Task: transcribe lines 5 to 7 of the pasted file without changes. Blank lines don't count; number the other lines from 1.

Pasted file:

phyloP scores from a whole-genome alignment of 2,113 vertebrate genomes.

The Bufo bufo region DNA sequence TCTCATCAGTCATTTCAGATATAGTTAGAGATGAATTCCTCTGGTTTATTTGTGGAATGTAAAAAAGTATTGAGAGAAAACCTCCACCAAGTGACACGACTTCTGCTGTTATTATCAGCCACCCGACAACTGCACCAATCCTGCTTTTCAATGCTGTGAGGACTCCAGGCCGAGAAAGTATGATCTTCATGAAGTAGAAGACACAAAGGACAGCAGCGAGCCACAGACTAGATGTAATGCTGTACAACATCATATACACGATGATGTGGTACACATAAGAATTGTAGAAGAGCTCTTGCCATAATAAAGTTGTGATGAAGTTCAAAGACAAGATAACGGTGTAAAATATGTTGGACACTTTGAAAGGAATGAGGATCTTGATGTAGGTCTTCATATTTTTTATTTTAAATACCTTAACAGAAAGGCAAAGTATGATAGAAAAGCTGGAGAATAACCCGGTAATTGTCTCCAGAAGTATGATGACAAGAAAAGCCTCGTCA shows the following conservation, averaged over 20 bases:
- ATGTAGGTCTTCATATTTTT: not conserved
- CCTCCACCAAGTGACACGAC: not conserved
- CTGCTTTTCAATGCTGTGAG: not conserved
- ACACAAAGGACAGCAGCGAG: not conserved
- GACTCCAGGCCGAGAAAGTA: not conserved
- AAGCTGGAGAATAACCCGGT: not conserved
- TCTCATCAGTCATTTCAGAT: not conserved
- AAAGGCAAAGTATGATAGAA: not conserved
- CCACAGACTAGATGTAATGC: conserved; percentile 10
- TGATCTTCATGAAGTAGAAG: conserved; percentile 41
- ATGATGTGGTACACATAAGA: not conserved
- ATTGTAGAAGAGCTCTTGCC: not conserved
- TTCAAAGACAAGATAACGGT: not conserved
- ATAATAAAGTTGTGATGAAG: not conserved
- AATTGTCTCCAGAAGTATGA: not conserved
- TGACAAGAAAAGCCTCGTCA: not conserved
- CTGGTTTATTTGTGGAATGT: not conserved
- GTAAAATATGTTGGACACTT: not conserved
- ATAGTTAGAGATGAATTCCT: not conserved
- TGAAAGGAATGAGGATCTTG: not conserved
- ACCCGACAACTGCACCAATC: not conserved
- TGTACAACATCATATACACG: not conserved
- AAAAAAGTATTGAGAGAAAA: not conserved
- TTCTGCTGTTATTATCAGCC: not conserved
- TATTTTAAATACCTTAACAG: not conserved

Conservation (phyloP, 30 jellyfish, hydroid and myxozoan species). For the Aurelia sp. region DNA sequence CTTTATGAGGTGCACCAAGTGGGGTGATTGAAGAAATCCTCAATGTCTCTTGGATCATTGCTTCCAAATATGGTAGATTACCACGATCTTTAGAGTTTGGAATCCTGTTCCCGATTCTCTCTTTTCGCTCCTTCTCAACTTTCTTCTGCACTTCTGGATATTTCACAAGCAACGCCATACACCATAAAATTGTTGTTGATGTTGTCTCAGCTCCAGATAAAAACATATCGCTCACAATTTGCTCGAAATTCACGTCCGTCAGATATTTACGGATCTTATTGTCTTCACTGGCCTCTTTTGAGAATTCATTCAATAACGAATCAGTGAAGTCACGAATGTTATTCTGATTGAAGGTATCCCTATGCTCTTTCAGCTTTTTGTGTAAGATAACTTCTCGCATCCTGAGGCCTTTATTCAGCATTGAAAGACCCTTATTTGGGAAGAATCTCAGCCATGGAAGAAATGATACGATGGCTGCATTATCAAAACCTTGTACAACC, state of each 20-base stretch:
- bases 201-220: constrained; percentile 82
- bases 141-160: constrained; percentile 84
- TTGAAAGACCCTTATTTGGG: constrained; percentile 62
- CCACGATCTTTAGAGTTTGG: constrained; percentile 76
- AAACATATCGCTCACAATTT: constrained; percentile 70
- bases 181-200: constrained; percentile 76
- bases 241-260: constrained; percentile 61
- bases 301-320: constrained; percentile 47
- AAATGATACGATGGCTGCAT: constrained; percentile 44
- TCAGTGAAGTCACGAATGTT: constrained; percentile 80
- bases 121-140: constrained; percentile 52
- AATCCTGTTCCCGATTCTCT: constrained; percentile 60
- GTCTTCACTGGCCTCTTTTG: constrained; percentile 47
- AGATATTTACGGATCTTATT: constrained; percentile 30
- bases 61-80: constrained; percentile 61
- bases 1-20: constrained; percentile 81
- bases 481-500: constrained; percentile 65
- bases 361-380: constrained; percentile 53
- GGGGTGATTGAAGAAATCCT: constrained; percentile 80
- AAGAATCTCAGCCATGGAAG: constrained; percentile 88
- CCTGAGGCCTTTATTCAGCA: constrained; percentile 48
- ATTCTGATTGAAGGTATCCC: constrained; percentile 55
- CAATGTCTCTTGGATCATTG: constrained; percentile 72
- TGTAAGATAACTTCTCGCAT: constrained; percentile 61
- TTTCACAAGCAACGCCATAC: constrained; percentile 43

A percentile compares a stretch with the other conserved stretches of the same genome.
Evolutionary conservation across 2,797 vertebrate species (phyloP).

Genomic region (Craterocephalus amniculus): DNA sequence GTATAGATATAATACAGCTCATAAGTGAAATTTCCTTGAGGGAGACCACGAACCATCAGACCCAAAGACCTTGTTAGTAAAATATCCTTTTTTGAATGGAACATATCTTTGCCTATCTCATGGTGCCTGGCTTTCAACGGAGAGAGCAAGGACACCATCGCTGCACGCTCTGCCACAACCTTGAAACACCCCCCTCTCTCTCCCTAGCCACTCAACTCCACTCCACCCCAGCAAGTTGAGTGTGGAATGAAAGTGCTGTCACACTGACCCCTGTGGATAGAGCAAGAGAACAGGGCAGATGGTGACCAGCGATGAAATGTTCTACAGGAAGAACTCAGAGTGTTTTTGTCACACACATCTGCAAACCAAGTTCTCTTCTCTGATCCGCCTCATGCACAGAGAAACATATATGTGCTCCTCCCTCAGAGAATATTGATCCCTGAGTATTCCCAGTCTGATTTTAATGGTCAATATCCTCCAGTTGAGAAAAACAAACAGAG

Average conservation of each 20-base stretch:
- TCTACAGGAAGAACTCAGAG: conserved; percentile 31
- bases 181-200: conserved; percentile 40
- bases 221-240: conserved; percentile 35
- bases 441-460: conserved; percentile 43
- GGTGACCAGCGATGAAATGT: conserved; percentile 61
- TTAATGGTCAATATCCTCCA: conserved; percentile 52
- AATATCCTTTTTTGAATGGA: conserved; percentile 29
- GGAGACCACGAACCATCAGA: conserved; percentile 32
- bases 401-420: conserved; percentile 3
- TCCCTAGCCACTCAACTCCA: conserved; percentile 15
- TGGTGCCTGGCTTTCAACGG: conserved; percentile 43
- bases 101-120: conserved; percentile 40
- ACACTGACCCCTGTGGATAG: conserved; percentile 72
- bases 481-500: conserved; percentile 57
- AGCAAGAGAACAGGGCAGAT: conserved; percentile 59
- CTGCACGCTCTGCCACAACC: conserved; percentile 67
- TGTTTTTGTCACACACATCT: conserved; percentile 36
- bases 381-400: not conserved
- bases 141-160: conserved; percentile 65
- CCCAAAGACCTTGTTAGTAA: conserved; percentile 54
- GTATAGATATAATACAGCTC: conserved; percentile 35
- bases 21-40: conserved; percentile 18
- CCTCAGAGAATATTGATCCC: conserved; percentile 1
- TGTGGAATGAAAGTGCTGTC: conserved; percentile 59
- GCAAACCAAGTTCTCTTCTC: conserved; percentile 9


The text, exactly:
- CTGCTTTTCAATGCTGTGAG: not conserved
- ACACAAAGGACAGCAGCGAG: not conserved
- GACTCCAGGCCGAGAAAGTA: not conserved